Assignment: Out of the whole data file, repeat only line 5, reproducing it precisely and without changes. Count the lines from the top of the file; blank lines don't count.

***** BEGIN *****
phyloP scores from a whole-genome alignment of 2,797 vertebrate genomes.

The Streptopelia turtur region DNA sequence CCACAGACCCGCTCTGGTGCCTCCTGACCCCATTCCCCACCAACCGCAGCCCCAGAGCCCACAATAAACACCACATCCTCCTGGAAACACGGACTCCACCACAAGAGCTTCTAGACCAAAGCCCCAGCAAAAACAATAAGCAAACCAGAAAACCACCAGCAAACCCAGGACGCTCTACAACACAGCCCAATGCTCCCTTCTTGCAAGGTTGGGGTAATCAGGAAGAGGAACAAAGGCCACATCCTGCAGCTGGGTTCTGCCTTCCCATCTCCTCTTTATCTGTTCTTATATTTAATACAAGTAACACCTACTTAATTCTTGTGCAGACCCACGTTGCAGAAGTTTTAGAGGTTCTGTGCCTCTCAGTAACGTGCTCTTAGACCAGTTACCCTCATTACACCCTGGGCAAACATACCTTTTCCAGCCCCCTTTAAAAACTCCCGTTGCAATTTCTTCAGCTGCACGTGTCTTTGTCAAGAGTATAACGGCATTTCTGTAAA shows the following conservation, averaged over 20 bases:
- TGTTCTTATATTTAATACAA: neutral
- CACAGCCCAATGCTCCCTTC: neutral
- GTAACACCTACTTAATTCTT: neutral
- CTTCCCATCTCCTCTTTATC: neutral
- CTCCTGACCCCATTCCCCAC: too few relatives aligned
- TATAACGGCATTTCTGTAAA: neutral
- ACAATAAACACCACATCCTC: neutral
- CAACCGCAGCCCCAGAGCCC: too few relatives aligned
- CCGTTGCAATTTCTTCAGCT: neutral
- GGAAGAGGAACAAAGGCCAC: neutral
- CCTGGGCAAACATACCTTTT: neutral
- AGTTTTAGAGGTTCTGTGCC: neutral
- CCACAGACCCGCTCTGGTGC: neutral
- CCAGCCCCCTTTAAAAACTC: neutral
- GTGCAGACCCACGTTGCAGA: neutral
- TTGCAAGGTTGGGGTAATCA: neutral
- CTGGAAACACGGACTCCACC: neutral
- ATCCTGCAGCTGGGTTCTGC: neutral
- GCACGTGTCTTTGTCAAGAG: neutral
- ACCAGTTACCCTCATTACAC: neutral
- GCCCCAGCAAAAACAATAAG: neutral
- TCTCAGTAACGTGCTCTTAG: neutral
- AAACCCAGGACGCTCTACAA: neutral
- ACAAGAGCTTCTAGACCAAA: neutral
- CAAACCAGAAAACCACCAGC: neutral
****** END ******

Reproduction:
- GTAACACCTACTTAATTCTT: neutral